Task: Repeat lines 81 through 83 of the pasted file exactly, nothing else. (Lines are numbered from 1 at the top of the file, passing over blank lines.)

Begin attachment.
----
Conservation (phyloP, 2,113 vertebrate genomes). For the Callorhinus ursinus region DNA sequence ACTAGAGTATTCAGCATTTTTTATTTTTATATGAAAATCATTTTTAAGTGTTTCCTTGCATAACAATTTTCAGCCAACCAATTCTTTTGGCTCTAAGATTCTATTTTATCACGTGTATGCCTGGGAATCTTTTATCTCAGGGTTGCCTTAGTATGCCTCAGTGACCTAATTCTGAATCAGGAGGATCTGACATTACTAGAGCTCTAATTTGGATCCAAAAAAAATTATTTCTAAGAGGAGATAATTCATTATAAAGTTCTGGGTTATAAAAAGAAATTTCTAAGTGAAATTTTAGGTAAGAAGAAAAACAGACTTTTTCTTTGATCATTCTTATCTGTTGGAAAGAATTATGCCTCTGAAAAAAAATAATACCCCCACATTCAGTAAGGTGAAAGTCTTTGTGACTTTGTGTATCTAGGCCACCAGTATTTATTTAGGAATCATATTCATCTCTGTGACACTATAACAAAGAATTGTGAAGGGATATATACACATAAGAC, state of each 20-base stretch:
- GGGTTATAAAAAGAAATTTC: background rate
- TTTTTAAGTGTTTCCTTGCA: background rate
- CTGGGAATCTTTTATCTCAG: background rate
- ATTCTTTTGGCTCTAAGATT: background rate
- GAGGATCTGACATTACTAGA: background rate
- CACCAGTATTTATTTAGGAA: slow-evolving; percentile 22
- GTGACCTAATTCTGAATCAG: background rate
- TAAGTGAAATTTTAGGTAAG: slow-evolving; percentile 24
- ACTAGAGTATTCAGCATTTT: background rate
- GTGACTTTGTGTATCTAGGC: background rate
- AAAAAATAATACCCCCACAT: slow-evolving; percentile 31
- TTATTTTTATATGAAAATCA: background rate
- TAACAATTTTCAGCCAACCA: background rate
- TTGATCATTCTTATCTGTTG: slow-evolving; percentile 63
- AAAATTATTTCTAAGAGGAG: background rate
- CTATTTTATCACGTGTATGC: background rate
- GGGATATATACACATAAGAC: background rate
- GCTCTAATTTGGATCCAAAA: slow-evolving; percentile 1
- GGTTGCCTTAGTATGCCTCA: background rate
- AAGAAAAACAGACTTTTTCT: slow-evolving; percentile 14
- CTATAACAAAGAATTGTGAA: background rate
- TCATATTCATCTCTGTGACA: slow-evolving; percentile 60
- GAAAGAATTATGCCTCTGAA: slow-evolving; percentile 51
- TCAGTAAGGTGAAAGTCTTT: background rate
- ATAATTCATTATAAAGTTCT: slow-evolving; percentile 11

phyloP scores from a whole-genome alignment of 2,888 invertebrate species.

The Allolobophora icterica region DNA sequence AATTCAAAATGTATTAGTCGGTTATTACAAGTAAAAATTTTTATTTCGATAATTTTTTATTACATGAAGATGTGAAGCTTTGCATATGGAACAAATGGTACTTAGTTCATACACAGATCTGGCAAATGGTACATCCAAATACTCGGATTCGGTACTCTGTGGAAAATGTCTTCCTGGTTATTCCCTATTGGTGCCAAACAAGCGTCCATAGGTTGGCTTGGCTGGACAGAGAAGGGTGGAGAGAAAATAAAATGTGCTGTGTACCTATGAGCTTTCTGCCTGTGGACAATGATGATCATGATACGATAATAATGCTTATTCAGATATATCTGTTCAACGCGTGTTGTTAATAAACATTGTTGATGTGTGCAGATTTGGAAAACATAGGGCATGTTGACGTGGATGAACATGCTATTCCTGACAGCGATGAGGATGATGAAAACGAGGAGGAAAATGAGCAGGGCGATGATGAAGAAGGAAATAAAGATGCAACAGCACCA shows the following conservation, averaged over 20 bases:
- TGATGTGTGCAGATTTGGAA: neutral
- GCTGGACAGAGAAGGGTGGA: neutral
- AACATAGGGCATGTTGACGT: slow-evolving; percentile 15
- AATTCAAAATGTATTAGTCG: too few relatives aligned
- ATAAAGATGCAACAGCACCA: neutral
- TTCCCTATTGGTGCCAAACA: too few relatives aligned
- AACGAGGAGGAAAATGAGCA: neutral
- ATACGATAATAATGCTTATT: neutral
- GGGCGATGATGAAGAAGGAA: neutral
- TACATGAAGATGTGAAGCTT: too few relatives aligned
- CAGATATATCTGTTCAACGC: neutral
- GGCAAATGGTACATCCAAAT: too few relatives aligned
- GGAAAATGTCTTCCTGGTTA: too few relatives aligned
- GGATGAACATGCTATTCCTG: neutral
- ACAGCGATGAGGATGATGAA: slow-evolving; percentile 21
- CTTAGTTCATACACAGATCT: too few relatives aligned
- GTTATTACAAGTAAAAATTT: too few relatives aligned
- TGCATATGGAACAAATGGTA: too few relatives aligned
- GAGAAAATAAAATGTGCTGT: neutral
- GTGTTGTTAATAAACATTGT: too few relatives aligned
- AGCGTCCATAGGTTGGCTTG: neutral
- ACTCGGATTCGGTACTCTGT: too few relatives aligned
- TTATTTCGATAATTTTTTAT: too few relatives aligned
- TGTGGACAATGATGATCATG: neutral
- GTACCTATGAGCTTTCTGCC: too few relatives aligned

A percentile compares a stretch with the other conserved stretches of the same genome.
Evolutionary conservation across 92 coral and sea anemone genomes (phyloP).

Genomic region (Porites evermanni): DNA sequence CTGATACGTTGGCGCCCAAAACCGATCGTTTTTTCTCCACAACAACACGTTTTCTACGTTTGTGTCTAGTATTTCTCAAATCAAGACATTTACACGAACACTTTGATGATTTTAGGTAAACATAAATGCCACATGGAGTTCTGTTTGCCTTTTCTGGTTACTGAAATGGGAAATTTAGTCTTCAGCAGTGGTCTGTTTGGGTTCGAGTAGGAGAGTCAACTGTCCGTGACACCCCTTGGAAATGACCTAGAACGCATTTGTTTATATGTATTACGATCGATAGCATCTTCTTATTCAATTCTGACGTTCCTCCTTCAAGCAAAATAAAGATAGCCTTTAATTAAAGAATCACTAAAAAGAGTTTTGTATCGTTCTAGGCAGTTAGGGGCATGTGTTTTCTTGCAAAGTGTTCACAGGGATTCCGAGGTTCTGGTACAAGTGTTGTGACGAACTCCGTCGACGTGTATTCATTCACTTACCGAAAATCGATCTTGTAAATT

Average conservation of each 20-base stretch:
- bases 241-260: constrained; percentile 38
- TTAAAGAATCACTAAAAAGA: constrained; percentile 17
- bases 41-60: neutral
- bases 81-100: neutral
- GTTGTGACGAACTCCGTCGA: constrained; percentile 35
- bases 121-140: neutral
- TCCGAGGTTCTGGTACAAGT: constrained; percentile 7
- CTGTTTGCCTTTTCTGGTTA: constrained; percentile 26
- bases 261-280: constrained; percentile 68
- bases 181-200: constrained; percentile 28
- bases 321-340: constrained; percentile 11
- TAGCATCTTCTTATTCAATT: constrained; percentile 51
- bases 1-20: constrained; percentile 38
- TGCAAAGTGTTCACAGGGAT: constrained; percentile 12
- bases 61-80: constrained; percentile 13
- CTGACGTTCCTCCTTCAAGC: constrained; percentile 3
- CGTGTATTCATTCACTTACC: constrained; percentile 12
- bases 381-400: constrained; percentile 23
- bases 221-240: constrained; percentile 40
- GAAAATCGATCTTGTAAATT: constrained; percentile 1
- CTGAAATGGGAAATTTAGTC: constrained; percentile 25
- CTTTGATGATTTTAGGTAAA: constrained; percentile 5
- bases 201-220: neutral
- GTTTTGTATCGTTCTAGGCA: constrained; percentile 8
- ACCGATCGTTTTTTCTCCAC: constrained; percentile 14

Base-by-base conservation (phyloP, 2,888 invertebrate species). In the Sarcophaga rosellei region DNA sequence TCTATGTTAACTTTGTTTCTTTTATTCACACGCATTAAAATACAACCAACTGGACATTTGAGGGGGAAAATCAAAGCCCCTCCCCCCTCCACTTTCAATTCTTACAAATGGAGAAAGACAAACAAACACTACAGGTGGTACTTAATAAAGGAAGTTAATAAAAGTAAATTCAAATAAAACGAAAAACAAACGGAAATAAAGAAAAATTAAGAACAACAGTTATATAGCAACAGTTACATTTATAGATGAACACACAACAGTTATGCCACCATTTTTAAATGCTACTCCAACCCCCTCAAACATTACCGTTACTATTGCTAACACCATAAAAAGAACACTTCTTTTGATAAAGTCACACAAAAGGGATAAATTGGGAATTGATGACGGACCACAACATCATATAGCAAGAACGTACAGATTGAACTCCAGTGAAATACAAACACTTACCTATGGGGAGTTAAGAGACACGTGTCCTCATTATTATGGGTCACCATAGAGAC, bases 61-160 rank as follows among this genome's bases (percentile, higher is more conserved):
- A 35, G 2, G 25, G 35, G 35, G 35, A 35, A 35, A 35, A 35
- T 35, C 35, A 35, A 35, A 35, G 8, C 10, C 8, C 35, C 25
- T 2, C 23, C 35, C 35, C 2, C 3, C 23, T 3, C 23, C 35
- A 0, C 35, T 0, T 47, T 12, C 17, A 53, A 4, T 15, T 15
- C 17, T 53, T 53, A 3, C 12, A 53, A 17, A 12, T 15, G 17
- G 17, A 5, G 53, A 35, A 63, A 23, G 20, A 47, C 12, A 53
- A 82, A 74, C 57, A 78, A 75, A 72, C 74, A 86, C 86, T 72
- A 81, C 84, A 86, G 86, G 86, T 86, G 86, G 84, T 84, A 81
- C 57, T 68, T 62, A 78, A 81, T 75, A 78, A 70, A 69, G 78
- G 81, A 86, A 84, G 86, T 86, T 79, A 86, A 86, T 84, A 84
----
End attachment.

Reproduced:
- GTTTTGTATCGTTCTAGGCA: constrained; percentile 8
- ACCGATCGTTTTTTCTCCAC: constrained; percentile 14

Base-by-base conservation (phyloP, 2,888 invertebrate species). In the Sarcophaga rosellei region DNA sequence TCTATGTTAACTTTGTTTCTTTTATTCACACGCATTAAAATACAACCAACTGGACATTTGAGGGGGAAAATCAAAGCCCCTCCCCCCTCCACTTTCAATTCTTACAAATGGAGAAAGACAAACAAACACTACAGGTGGTACTTAATAAAGGAAGTTAATAAAAGTAAATTCAAATAAAACGAAAAACAAACGGAAATAAAGAAAAATTAAGAACAACAGTTATATAGCAACAGTTACATTTATAGATGAACACACAACAGTTATGCCACCATTTTTAAATGCTACTCCAACCCCCTCAAACATTACCGTTACTATTGCTAACACCATAAAAAGAACACTTCTTTTGATAAAGTCACACAAAAGGGATAAATTGGGAATTGATGACGGACCACAACATCATATAGCAAGAACGTACAGATTGAACTCCAGTGAAATACAAACACTTACCTATGGGGAGTTAAGAGACACGTGTCCTCATTATTATGGGTCACCATAGAGAC, bases 61-160 rank as follows among this genome's bases (percentile, higher is more conserved):